Thanks

Sabarinathan alias Cheryn

By Kevin L

•Jul 27, 2019

I have no finance background. But i have some extent of programming knowledge. I learn a lot from this course not only finance terms, meaning behind them and how we apply statistic using python to analyze, evaluate and predict market. This course is very pratical thank you Professor Wan!

By Tony T

•Apr 23, 2020

Generally, the course offer many approach with financial data but not very easy to understand for beginner such as myself. I hope there will be more course like this in the future !!!

By Satish N

•Feb 27, 2019

I had only basic knowledge of python and very basic knowledge of statistic - most of which I had not put to use, since leaving school. This course was a helped me to get more confidence with using python in a practical way. In the process I also brushed up my statistical skills - there is no better way to understand statistics then to apply in real-life scenarios as explained in this course. And python packages makes learning fun, by taking off the difficult computation tasks. Overall I would recommend this course to anyone who has interest in learning how to apply statistics and python to analysing data.

By Nipun A

•May 10, 2020

This course takes you from the basics to the more advanced stages of statistics, while teaching you python (even if you have never used it before) and how to build your own financial strategy. It is well rounded and pushes you to learn.

By Ernani H M J

•Aug 4, 2019

Great course! Very didatic explanations about financial and statistical concepts also with some interesting practical Python for Finance! Looking forward for new courses from same Univ. and prof.!

By ANAND M I

•May 10, 2020

This is a good course. I did not learned or gone through any of the Python module before joining this course, but the training was good. Thank you Xuhu Wan for your training.

By Krzysztof P

•Jun 29, 2019

I have mixed feelings about the course. It shows very practical aspects of building trading stategy in Python, which is still quite unique topic here. It also offers a lot of practice and ready to use and modify solutions delivered as Jupyter notebooks. This course definitely expect you to know a bit about statistics and also to know Python programming, on basic level at least. On the other hand I think the course does not cover the topic deep enough, we've got only some simple linear regression model based on some not-so-creative feature engineering. It does not cover such aspects as HFT vs swing trading strategies, using slipage and transaction costs to evaluate strategy, managing invested capital and many more. I've expected a bit more, to be honest. The course is well done as ready-to-use implementation of very simple concept - but there's nothing more to expect here.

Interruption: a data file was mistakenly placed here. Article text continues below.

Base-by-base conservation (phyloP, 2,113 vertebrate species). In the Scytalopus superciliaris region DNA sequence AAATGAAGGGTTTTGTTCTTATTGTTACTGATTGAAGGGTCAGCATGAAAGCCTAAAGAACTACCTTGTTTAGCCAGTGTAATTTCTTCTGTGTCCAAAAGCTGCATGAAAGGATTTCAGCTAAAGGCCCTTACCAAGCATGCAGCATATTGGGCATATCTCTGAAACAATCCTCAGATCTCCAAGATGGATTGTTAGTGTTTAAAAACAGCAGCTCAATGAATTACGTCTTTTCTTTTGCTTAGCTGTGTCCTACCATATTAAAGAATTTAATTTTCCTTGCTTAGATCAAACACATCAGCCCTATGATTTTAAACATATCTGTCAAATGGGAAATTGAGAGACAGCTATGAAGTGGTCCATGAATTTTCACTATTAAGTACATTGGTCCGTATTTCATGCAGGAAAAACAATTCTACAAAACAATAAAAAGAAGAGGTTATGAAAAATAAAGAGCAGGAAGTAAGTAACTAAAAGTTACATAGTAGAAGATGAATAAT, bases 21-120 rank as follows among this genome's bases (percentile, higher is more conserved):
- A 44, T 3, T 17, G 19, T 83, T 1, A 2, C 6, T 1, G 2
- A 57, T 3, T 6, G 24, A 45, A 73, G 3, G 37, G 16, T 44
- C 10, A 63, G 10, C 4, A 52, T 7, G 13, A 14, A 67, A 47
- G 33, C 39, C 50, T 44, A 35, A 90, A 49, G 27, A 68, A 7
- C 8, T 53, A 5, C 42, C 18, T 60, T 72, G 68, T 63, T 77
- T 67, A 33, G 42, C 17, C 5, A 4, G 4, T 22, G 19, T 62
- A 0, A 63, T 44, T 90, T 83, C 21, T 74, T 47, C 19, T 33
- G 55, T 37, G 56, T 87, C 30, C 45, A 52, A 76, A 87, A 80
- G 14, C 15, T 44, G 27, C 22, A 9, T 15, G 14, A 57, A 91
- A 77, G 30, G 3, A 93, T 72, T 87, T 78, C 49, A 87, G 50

By Ezekiel J T

•Feb 5, 2019

The lecture videos were very helpful to my studies. The teacher was able to explain the materials very clearly. However, I this course doesn't fit my expectations. The reason why is because I wanted to learn how to code in Python. This course emphasizes more on the business side and it doesn't provide an opportunity for us to actually learning the basics of coding in Python. I only learned a few useful terms in Python.

By NG W c

•Apr 23, 2020

I write to disagree with what Zeyu H posted on 20.1.2019. The comments by him or her were unfair.

0. The trend is to use the toolkits developed. e.g. Pandas and

Numpy introduced in the cost. Come one...no one is going to programme another least square regression function in Python or any language. Grab a library and go. And read the (API) documentations yourselves.

1. The pace of the video could be adjusted to 1.25x, 1.5x or 2x.

2. Subtitles are computer-generated dude.

3.1 Correct. Welcome to the world.

3.2 The course expects learers to have prior basic knowledge in probability.

4. ,,,,,who would still install jupyter notebook? Visit google colab please.

5. Quiz is the least important issue in learning I guess.

My comment: this course provides good pointers for anyone to have a taste of python packages and technical analysis. Since pandas has had version updates, you do need google to help some codes to be smooth in the latest version. After completed this course, you should be able to find some data on your own and try their correlations for a model with predictability testable by you.

By Chan H H

•Jul 17, 2020

The course is highly practical and teaches useful skills in programming, statistics and finance. Its relatively low workload helps me cope with my other commitments while staying on track with the course. The Professor's clear slides and Python code are also a huge plus - it doesn't matter that you haven't got a coding background beforehand! A definite 5 star course, highly recommended! :-)